More generally, if *k* is a real closed field, then every quartic polynomial without roots in *k* can be expressed as the product of two quadratic polynomials in *k*[*x*]. Indeed, this statement can be expressed in first-order logic and any such statement that holds for **R** also holds for any real closed field.

A similar approach can be used to get an algorithm^{[2]} to determine whether or not a quartic polynomial *P*(*x*) ∈ **Q**[*x*] is reducible and, if it is, how to express it as a product of polynomials of smaller degree. Again, we will suppose that *P*(*x*) is monic and depressed. Then *P*(*x*) is reducible if and only if at least one of the following conditions holds:

- The polynomial
*P*(*x*) has a rational root (this can be determined using the rational root theorem). - The resolvent cubic
*R*_{3}(*y*) has a root of the form*α*^{2}, for some non-null rational number*α*(again, this can be determined using the rational root theorem). - The number
*a*_{2}^{2}− 4*a*_{0}is the square of a rational number and*a*_{1}= 0.

Indeed:

- If
*P*(*x*) has a rational root*r*, then*P*(*x*) is the product of*x*−*r*by a cubic polynomial in**Q**[*x*], which can be determined by polynomial long division or by Ruffini's rule. - If there is a rational number
*α*≠ 0 such that*α*^{2}is a root of*R*_{3}(*y*), it was shown above how to express*P*(*x*) as the product of two quadratic polynomials in**Q**[*x*]. - Finally, if the third condition holds and if
*δ*∈**Q**is such that*δ*^{2}=*a*_{2}^{2}− 4*a*_{0}, then*P*(*x*) = (*x*^{2}+ (*a*_{2}+*δ*)/2)(*x*^{2}+ (*a*_{2}−*δ*)/2).

### Galois groups of irreducible quartic polynomials

The resolvent cubic of an irreducible quartic polynomial *P*(*x*) can be used to determine its Galois group *G*; that is, the Galois group of the splitting field of *P*(*x*). Let m be the degree over k of the splitting field of the resolvent cubic (it can be either *R*_{4}(*y*) or *R*_{5}(*y*); they have the same splitting field). Then the group G is a subgroup of the symmetric group *S*_{4}. More precisely:^{[4]}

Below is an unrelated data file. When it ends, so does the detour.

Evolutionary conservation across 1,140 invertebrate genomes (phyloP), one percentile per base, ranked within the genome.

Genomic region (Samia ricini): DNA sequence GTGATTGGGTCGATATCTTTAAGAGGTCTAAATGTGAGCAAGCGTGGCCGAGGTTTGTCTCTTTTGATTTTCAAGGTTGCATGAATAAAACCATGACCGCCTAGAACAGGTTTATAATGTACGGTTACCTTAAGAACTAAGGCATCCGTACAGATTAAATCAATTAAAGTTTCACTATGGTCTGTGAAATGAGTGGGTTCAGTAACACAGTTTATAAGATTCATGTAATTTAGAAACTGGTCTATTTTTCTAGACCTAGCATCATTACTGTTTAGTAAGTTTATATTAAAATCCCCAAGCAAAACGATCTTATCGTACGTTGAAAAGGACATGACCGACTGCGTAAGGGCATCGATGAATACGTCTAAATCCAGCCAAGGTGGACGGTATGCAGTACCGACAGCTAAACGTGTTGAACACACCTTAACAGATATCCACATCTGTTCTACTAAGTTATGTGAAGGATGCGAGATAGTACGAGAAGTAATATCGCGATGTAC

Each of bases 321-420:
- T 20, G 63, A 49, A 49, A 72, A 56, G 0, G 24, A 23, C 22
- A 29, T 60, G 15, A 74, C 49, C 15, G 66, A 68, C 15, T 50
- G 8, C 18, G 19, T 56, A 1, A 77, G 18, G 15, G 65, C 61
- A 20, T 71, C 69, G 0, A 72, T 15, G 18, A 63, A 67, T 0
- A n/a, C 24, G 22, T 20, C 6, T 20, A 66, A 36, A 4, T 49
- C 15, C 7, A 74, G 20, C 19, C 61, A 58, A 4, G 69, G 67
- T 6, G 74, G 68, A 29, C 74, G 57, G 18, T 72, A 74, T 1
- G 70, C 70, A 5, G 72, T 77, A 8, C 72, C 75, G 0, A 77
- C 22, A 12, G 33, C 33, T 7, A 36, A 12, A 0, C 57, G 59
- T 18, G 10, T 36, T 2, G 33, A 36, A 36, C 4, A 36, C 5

- If
*m*= 1 (that is, if the resolvent cubic factors into linear factors in k), then G is the group {*e*, (12)(34), (13)(24), (14)(23)}. - If
*m*= 2 (that is, if the resolvent cubic has one and, up to multiplicity, only one root in*k*), then, in order to determine G, one can determine whether or not*P*(*x*) is still irreducible after adjoining to the field k the roots of the resolvent cubic. If not, then G is a cyclic group of order 4; more precisely, it is one of the three cyclic subgroups of*S*_{4}generated by any of its six 4-cycles. If it is still irreducible, then G is one of the three subgroups of*S*_{4}of order 8, each of which is isomorphic to the dihedral group of order 8. - If
*m*= 3, then G is the alternating group*A*_{4}. - If
*m*= 6, then G is the whole group*S*_{4}.

## See also

## References

- ↑
^{1.0}^{1.1}Tignol, Jean-Pierre (2016), "Quartic equations",*Galois' Theory of algebraic equations*(2nd ed.), World Scientific, ISBN 978-981-4704-69-4 - ↑
^{2.0}^{2.1}Brookfield, G. (2007), "Factoring quartic polynomials: A lost art",*Mathematics Magazine***80**(1): 67–70, doi:10.1080/0025570X.2007.11953453, http://web.calstatela.edu/faculty/gbrookf/pubs/quartic.pdf - ↑ Hartshorne, Robin (1997),
*Geometry: Euclid and Beyond*, Springer-Verlag, ISBN 0-387-98650-2 - ↑
^{4.0}^{4.1}Kaplansky, Irving (1972),*Fields and Rings*, Chicago Lectures in Mathematics (2nd ed.), University of Chicago Press, ISBN 0-226-42451-0 - ↑ Rotman, Joseph (1998), "Galois groups of quadratics, cubics, and quartics",
*Galois Theory*(2nd ed.), Springer-Verlag, ISBN 0-387-98541-7 - ↑ van der Waerden, Bartel Leendert (1991),
*Algebra*,**1**(7th ed.), Springer-Verlag, ISBN 0-387-97424-5

Original source: https://en.wikipedia.org/wiki/Resolvent cubic.